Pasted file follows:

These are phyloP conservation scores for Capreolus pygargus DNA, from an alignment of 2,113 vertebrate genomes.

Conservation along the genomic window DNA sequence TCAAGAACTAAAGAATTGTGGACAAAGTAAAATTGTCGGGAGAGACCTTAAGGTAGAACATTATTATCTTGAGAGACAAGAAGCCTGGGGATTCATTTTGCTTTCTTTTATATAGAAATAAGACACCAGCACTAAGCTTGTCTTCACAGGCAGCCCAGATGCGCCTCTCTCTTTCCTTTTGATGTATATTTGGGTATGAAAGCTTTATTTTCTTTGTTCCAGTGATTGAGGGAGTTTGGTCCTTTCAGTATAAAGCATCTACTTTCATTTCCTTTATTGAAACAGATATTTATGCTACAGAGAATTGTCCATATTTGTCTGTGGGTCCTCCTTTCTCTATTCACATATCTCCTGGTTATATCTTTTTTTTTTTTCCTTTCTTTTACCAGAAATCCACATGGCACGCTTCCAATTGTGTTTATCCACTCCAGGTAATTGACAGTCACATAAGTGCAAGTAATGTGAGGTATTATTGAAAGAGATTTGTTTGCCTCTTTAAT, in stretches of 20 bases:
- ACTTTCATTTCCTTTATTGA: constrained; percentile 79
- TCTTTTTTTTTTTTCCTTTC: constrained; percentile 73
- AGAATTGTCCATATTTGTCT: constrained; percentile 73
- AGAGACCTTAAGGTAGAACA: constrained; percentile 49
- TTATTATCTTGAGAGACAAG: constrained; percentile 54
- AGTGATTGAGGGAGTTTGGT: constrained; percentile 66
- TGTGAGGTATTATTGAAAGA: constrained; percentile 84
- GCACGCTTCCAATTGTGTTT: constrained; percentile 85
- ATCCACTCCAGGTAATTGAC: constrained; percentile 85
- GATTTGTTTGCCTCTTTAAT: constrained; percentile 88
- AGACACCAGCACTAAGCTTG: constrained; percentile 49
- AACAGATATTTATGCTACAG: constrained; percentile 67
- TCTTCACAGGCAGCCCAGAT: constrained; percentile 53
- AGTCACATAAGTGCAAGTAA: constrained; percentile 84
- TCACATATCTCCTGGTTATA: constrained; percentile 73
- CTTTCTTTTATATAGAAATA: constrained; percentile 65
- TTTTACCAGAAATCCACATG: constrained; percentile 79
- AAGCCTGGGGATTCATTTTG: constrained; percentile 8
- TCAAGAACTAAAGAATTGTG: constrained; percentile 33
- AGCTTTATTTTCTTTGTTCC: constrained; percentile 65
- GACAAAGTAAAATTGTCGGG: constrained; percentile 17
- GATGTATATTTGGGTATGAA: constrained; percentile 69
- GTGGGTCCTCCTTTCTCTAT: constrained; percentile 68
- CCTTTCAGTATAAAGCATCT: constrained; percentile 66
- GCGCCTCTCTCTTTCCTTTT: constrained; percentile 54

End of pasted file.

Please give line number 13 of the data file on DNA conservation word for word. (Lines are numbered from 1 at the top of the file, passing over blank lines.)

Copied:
- AGACACCAGCACTAAGCTTG: constrained; percentile 49